Ivanka Trump's eponymous fashion brand has drifted far down from its original moorings in the luxury category, and the presidency of her father, Donald J. Trump, is not helping matters. Her brand is connected to his both through family ties and through her twin roles as a trusted advisor to the President and wife of Jared Kushner, a senior advisor and point man for White House policy. The result is a negative feedback loop that amplifies bad news and threatens to bring down the entire Ivanka brand.
Even a seasoned crisis management team would have difficulty steering the Ivanka Trump brand through rough seas, so it's instructive to take a look at the series of crises it has faced since President Trump assumed office.
The campaign strategy included taking frequent pokes at China, and that rhetoric continued beyond Inauguration Day. Here's a representative snippet from an exclusive interview reported by Reuters in February:
"Well they, I think they're grand champions at manipulation of currency. So I haven't held back," Trump said. "We'll see what happens."
During his presidential campaign Trump frequently accused China of keeping its currency artificially low against the dollar to make Chinese exports cheaper, "stealing" American manufacturing jobs.
In the latest development, earlier this week Time Magazine ran a bombshell story about the disappearance of three labor activists with the group China Labor Watch. According to the report, the group has been uncovering labor abuses for 20 years and only began encountering an extreme "level of scrutiny" when investigating a manufacturer of Ivanka Trump branded merchandise.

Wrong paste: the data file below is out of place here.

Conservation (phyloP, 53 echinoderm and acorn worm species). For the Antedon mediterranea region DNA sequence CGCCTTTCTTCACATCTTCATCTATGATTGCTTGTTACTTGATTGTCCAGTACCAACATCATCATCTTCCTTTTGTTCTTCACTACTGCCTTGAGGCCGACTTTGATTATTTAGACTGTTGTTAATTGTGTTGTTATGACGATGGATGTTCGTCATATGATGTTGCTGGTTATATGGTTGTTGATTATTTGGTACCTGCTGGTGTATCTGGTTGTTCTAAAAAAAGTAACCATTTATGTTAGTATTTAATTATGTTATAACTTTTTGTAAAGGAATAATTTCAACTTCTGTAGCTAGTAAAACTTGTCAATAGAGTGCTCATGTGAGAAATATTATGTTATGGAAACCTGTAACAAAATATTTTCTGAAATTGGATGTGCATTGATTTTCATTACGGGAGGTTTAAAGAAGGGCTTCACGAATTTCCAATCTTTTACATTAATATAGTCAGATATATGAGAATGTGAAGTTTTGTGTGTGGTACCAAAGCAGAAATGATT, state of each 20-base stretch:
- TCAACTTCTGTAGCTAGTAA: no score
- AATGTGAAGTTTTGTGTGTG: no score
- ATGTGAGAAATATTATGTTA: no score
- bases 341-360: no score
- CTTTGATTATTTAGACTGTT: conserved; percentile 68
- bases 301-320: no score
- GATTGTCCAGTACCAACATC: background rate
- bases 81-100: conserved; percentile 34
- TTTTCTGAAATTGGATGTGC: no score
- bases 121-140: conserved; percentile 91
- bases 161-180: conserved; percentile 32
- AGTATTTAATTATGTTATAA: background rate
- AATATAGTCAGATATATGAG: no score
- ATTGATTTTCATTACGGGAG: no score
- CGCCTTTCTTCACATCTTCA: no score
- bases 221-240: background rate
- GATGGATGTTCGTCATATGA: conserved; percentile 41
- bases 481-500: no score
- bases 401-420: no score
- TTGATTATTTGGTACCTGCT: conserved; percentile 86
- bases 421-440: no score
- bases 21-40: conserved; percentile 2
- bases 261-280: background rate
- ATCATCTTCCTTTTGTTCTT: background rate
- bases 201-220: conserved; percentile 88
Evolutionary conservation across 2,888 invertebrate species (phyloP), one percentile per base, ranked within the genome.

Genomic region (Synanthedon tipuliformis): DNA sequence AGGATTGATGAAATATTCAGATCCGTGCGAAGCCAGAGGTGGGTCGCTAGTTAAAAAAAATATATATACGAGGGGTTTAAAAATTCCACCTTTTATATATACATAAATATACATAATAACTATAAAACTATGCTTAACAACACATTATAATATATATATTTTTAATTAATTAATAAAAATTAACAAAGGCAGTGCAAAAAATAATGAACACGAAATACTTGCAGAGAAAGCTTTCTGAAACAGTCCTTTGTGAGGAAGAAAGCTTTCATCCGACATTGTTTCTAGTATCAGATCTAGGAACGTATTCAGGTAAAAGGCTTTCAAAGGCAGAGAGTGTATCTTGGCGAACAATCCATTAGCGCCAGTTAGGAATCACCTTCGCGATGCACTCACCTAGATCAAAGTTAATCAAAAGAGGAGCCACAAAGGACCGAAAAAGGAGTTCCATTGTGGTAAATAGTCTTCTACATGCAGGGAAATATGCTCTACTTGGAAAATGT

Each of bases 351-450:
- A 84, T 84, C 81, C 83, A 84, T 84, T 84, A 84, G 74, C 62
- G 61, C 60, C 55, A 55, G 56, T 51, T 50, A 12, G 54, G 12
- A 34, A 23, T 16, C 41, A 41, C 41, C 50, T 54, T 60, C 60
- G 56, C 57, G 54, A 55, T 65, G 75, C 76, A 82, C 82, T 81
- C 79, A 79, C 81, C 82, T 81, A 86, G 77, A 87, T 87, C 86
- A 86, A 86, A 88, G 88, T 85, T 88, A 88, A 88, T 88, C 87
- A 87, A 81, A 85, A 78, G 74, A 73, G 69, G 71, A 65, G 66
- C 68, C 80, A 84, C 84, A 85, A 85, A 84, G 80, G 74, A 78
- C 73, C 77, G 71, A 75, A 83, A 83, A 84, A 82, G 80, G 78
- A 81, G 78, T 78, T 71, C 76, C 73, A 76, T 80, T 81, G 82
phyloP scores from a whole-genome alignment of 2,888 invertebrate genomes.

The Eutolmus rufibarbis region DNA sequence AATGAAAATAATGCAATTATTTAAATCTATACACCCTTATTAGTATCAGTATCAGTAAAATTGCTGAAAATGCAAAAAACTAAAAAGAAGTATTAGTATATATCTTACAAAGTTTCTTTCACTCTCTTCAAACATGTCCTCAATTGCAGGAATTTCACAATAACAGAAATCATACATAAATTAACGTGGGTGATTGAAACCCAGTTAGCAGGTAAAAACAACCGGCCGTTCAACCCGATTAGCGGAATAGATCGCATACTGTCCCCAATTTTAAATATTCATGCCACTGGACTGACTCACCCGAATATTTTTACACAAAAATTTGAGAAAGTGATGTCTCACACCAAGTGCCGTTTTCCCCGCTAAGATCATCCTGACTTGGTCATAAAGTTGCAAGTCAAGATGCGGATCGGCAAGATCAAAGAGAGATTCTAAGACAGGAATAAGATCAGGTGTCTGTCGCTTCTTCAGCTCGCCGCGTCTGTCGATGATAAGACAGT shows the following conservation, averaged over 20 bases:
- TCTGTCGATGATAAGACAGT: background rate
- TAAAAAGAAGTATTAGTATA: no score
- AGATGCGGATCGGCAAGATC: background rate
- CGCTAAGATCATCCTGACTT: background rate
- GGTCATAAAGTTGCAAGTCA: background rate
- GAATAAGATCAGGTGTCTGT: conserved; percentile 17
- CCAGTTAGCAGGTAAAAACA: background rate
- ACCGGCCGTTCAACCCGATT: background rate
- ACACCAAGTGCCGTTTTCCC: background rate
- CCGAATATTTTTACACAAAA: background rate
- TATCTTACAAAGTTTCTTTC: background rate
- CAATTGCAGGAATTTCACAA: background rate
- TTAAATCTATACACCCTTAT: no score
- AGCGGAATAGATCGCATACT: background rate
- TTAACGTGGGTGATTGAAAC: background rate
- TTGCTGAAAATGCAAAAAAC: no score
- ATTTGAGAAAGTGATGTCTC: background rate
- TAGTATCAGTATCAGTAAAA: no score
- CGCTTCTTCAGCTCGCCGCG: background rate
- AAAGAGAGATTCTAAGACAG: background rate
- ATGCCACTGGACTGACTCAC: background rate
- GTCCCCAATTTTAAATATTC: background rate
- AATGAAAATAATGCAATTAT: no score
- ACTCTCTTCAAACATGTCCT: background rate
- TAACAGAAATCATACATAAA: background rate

Ivanka was not the only brand involved. The investigators found orders for other brands at that same factory including popular ones like Nine West and Easy Spirit. Furthermore, the manufacturer (the Huajian Group) claims that Ivanka is a small fraction of its shoe business.
Nevertheless, the story focused almost exclusively on Ivanka. Time went with this headline:
The Men Investigating Ivanka Trump's Shoe Producer in China Are Missing or Arrested
In March, for example, Agence France-Presse reported that almost 60 tons of Ivanka items from overseas manufacturers were headed to U.S. ports from overseas even as Inauguration Day for the President-elect approached.
That headline was:
Ivanka Trump is exception to dad's 'Buy American' rule
Last fall, investigators tracked overtime abuses at G-III, which licenses Ivanka fashion items among other brands. The Washington Post revived the story in April. Even though G-III manufactures other well-known U.S. brands, only Ivanka appeared in the headline:
Workers endured long hours, low pay at Chinese factory used by Ivanka Trump’s clothing-maker
One such practice, for example, is re-labeling items from one brand to another. Although not as common in recent years, re-labeling has long been an accepted practice in the fashion industry. Among other uses, relabeling enables up-market brands to sell clothing at down-market retailers without tarnishing the brand's image.
In terms of sustainability, re-labeling is actually a good thing, as it provides a second chance at sale for new items that might otherwise be pulped.